Miriam Ticktin

Miriam TicktinMiriam Ticktin is an Associate Professor and Chair of Anthropology at The New School for Social Research, and holds a PhD from Stanford University and École des hautes études en sciences sociales (EHESS). She works at the intersections of the anthropology of medicine and science, law, and transnational and postcolonial feminist theory. Her research has focused on what it means to make political claims in the name of a universal humanity: she has been interested in what these claims tell us about universalisms and difference, about who can be a political subject, on what basis people are included and excluded from communities, and how inequalities get instituted or perpetuated in this process.

Miriam is the author of Casualties of Care: Immigration and the Politics of Humanitarianism in France (UC Press, 2011), and co-editor of In the Name of Humanity: the Government of Threat and Care (Duke UP, 2010). She is currently at work on two related book projects: 1) a short book on innocence as a political concept, and how it produces an unending search for purity; 2) a book on practices of containment at the border, from border walls to spaces of quarantine.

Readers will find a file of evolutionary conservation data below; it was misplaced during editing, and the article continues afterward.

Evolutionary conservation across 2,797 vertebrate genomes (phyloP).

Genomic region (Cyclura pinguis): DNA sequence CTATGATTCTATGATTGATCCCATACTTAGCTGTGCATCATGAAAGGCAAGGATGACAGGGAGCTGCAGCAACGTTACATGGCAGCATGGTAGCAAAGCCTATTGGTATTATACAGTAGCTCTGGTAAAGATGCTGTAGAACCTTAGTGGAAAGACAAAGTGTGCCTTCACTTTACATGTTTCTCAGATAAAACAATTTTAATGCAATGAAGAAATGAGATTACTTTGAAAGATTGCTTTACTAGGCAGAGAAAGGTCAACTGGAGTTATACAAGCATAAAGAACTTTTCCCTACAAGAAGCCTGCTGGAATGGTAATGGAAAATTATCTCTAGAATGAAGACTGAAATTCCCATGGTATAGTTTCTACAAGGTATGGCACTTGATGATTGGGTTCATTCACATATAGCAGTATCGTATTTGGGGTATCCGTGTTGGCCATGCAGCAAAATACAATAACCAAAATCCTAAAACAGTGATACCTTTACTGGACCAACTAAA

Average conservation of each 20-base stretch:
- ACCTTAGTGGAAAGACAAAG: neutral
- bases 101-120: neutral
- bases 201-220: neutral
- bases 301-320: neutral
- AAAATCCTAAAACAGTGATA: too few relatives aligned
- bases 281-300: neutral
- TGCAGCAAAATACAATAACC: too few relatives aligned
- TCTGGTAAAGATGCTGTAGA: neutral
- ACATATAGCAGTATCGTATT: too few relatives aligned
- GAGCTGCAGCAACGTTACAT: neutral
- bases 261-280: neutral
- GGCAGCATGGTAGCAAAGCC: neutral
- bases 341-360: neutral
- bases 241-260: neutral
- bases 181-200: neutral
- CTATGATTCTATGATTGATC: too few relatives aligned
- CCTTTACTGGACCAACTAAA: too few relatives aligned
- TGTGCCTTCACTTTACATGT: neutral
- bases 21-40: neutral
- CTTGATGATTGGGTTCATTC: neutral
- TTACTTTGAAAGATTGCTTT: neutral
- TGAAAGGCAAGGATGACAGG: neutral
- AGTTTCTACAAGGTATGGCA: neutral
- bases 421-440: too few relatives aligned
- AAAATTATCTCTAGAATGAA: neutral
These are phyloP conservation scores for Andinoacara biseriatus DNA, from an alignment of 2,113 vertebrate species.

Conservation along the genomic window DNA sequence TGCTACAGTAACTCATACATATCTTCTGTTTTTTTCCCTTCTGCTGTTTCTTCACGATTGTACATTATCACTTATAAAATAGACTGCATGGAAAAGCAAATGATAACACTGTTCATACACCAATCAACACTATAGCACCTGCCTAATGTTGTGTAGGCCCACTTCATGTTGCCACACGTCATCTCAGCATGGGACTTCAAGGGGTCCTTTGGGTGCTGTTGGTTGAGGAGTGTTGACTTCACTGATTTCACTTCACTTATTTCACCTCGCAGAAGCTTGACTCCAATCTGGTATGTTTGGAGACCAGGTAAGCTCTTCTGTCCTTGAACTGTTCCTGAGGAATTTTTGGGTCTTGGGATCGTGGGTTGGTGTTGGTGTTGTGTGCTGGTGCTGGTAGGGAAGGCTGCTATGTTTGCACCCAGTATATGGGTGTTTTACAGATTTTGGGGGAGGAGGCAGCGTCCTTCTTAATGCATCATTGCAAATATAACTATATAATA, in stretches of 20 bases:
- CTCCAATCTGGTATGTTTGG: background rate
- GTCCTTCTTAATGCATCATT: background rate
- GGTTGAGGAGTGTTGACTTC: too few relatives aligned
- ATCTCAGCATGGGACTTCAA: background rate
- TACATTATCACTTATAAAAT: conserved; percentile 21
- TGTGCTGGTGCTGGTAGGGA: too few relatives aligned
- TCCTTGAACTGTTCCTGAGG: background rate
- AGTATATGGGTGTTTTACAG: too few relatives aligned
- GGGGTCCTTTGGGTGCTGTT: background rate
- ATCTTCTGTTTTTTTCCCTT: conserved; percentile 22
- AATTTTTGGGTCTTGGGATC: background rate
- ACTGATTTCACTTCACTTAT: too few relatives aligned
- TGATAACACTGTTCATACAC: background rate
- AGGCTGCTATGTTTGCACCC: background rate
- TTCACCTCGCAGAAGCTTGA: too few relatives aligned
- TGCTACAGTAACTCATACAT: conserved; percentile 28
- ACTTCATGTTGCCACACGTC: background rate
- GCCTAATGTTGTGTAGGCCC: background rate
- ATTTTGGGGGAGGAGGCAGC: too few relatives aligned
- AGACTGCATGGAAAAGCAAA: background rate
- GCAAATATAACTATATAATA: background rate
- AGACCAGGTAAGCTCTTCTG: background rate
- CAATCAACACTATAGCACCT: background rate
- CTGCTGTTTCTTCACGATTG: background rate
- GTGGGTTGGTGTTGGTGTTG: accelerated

Her latest publications include “Invasive Others: Toward a Contaminated World” (Social Research: An International Quarterly, spring 2017); “Introduction: Invasive Pathogens? Rethinking Notions of Otherness” (Social Research: An International Quarterly, special issue on “The Invasive Other” guest ed. Miriam Ticktin, 84 (1), spring 2017: 55-58); “The Sanctuary Movement and Women’s Rights: Sister Struggles” (Truthout, April 29, 2017); “As’lem: An Ethical Diagnosis of the Contemporary” (PDF) (response to Fassin, Wilhelm-Solomon and Segatti’s “Asylum as a Form of Life”) Current Anthropology, 58 (2): 182-183.
2016 “What’s Wrong with Innocence” Hot Spots, Cultural Anthropology website, June 2016
2016 “Thinking Beyond Humanitarian Borders” (pdf)
Social Research: An International Quarterly, special issue on “Borders and The Politics of Mourning,” eds Alexandra Delano and Benjamin Nienass, 83 (2), summer 2016: 255-271.